Well, what better way for the cultural elite to burst that bubble than by saying they still don’t have any real value? The detractors look down their noses, shaking their heads and saying that games are toys, they’re playthings, that they’re commercial and shallow at the core, that they’re separate from art on a fundamental level.
Aside from the fact that such people always give the impression of having come up with the opinion first and the arguments later, it’s almost amusing that half the games industry doesn’t care what these people think of it. And I’m not talking about the corporate titans at EA or Ubisoft, I mean those who are creating. Dan Pinchbeck, one of the designers on the (very artsy) indie game Dear Esther, seemed rather unconcerned by the question of video games as art.
To be honest, I don’t think it’s actually a very interesting question. I don’t think games need to aspire to being art, like art is an inherently more worthwhile form of cultural expression – people were playing games long before they were making art, so it’s certainly not an older one. A more interesting question is, why is it so important to some people that games are NOT art? Why do they feel so threatened by games being art? – Dan Pinchbeck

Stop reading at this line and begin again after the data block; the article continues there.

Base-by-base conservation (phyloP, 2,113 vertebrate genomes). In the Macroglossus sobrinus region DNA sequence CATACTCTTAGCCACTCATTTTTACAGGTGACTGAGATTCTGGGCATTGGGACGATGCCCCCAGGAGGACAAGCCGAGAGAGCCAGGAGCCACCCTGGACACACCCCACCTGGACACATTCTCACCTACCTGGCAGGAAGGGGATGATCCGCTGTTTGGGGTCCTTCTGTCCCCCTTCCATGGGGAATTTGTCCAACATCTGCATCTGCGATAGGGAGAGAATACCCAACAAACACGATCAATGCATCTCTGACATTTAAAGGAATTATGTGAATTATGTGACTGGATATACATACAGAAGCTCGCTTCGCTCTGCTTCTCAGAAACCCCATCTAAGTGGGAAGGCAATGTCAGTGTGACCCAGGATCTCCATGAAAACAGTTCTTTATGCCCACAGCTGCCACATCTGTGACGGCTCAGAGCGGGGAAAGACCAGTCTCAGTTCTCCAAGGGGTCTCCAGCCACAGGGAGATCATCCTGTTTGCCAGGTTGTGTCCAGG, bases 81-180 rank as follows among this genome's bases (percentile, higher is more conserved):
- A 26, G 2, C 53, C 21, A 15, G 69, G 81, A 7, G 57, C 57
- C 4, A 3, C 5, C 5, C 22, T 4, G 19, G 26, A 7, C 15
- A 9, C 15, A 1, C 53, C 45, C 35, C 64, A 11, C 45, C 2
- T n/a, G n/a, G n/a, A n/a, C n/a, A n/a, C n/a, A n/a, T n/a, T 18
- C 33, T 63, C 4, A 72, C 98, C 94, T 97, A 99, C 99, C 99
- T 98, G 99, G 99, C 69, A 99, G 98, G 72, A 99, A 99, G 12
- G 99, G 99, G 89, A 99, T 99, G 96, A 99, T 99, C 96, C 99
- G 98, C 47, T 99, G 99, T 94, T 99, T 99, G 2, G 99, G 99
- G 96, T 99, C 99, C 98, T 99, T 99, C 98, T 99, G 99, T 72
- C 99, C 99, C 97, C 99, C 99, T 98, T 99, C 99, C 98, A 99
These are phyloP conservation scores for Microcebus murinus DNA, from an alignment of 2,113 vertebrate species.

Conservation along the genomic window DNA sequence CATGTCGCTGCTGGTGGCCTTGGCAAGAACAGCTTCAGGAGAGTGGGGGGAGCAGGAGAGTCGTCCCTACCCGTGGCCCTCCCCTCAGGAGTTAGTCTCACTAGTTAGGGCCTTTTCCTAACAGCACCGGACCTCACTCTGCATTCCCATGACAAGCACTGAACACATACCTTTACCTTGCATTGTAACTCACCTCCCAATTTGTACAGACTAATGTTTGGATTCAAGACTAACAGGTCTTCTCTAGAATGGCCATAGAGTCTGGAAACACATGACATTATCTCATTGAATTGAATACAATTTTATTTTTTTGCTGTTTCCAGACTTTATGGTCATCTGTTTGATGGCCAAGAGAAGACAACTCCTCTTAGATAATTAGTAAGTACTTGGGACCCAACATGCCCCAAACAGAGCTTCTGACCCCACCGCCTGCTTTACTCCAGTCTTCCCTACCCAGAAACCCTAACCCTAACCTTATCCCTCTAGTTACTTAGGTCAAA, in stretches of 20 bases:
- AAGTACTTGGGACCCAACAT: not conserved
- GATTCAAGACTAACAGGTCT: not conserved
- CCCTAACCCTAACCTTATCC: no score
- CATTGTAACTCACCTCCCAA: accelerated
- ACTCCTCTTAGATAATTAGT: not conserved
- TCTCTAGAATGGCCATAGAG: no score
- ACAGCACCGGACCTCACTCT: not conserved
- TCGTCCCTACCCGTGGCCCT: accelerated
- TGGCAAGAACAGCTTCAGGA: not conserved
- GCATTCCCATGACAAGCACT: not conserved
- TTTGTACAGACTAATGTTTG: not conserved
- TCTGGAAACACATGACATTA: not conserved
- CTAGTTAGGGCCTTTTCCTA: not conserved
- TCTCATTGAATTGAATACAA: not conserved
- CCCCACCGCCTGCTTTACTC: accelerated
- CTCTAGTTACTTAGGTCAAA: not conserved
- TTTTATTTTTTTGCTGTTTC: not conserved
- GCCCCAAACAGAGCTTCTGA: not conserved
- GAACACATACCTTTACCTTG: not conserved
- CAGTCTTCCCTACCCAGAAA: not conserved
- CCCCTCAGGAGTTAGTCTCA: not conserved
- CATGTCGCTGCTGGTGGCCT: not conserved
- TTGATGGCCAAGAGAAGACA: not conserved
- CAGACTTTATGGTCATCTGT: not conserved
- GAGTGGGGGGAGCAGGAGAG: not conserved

Presumably for the reasons above, but even so, I do feel irked by the degradation either way. Like we said, the boundaries of what art actually is remains as temperamental as the sea, so debating that games are an art form is like taking a penalty shoot-out whilst blindfolded, with your opponent moving the goal back and forth all the time. If you tell the opposition that games ARE art, they’ll tell you that art is something else. And because nobody can agree on terms, the whole thing is moot.
But here’s my final thoughts on the matter – art should elevate us in some way. And video games have absolutely done that, at least in my personal experience. Spec Ops shocked me, Deus Ex challenged me, Bioshock bewitched me and Elite: Dangerous awed me. These creations contain genuine vision, that need to do something significant. Admittedly, the games industry could help its own reputation by not making half its AAA products as shallow as paddling pools, but there are artistic games out there. Not only that, there’s good ones.
Look, I’ll admit again that this all stems from my subjective opinion on what art fundamentally is. Different people might think it’s a faulty concept, but until there’s agreement, it’s the best we can do in terms of strict definition.
But until then… Well, try the best games you can find, and see if they affect you. Do you speak to you, inspire you, or connect with you? Because I can’t think of what else true art should be doing. I can’t think of a nobler purpose. And if good art isn’t that need to connect with people at the core, I don’t care whether games are art or not.
Now that this article has been long enough, I’m going to find something much simpler to get good and cross about instead. Man, what’s the deal with those tough-to-open sealed plastic containers, amirite?!